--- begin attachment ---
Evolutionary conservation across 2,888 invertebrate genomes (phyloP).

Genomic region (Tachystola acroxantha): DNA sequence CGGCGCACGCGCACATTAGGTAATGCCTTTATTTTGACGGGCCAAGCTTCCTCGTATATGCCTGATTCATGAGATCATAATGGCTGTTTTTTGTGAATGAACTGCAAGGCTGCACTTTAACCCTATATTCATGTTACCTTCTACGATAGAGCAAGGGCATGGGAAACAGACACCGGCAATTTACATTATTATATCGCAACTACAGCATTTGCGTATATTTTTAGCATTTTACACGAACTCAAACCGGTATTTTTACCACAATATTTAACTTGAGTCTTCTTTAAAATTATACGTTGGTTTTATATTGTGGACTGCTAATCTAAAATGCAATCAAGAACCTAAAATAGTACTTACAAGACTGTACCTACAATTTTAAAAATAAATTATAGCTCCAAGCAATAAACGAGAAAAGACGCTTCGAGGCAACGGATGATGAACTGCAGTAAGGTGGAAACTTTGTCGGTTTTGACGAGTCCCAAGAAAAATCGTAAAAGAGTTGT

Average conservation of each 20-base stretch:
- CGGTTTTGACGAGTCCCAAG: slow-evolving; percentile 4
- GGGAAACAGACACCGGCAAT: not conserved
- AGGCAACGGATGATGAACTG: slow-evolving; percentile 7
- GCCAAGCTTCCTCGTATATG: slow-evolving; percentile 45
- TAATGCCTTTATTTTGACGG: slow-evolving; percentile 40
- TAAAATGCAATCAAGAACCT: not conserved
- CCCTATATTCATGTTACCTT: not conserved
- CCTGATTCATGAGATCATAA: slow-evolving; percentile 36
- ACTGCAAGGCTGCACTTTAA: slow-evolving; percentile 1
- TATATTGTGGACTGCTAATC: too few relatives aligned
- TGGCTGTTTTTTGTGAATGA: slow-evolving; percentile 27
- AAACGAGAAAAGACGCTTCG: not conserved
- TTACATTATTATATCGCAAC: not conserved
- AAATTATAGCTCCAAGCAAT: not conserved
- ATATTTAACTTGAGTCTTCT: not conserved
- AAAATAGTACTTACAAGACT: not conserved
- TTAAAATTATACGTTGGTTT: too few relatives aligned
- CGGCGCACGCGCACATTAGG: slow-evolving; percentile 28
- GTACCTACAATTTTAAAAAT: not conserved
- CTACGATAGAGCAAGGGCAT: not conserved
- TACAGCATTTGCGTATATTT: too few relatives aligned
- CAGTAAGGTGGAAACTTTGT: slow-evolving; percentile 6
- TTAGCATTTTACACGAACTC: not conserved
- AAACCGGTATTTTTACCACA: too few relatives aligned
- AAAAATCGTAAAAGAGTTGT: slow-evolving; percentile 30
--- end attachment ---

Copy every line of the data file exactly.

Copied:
Evolutionary conservation across 2,888 invertebrate genomes (phyloP).

Genomic region (Tachystola acroxantha): DNA sequence CGGCGCACGCGCACATTAGGTAATGCCTTTATTTTGACGGGCCAAGCTTCCTCGTATATGCCTGATTCATGAGATCATAATGGCTGTTTTTTGTGAATGAACTGCAAGGCTGCACTTTAACCCTATATTCATGTTACCTTCTACGATAGAGCAAGGGCATGGGAAACAGACACCGGCAATTTACATTATTATATCGCAACTACAGCATTTGCGTATATTTTTAGCATTTTACACGAACTCAAACCGGTATTTTTACCACAATATTTAACTTGAGTCTTCTTTAAAATTATACGTTGGTTTTATATTGTGGACTGCTAATCTAAAATGCAATCAAGAACCTAAAATAGTACTTACAAGACTGTACCTACAATTTTAAAAATAAATTATAGCTCCAAGCAATAAACGAGAAAAGACGCTTCGAGGCAACGGATGATGAACTGCAGTAAGGTGGAAACTTTGTCGGTTTTGACGAGTCCCAAGAAAAATCGTAAAAGAGTTGT

Average conservation of each 20-base stretch:
- CGGTTTTGACGAGTCCCAAG: slow-evolving; percentile 4
- GGGAAACAGACACCGGCAAT: not conserved
- AGGCAACGGATGATGAACTG: slow-evolving; percentile 7
- GCCAAGCTTCCTCGTATATG: slow-evolving; percentile 45
- TAATGCCTTTATTTTGACGG: slow-evolving; percentile 40
- TAAAATGCAATCAAGAACCT: not conserved
- CCCTATATTCATGTTACCTT: not conserved
- CCTGATTCATGAGATCATAA: slow-evolving; percentile 36
- ACTGCAAGGCTGCACTTTAA: slow-evolving; percentile 1
- TATATTGTGGACTGCTAATC: too few relatives aligned
- TGGCTGTTTTTTGTGAATGA: slow-evolving; percentile 27
- AAACGAGAAAAGACGCTTCG: not conserved
- TTACATTATTATATCGCAAC: not conserved
- AAATTATAGCTCCAAGCAAT: not conserved
- ATATTTAACTTGAGTCTTCT: not conserved
- AAAATAGTACTTACAAGACT: not conserved
- TTAAAATTATACGTTGGTTT: too few relatives aligned
- CGGCGCACGCGCACATTAGG: slow-evolving; percentile 28
- GTACCTACAATTTTAAAAAT: not conserved
- CTACGATAGAGCAAGGGCAT: not conserved
- TACAGCATTTGCGTATATTT: too few relatives aligned
- CAGTAAGGTGGAAACTTTGT: slow-evolving; percentile 6
- TTAGCATTTTACACGAACTC: not conserved
- AAACCGGTATTTTTACCACA: too few relatives aligned
- AAAAATCGTAAAAGAGTTGT: slow-evolving; percentile 30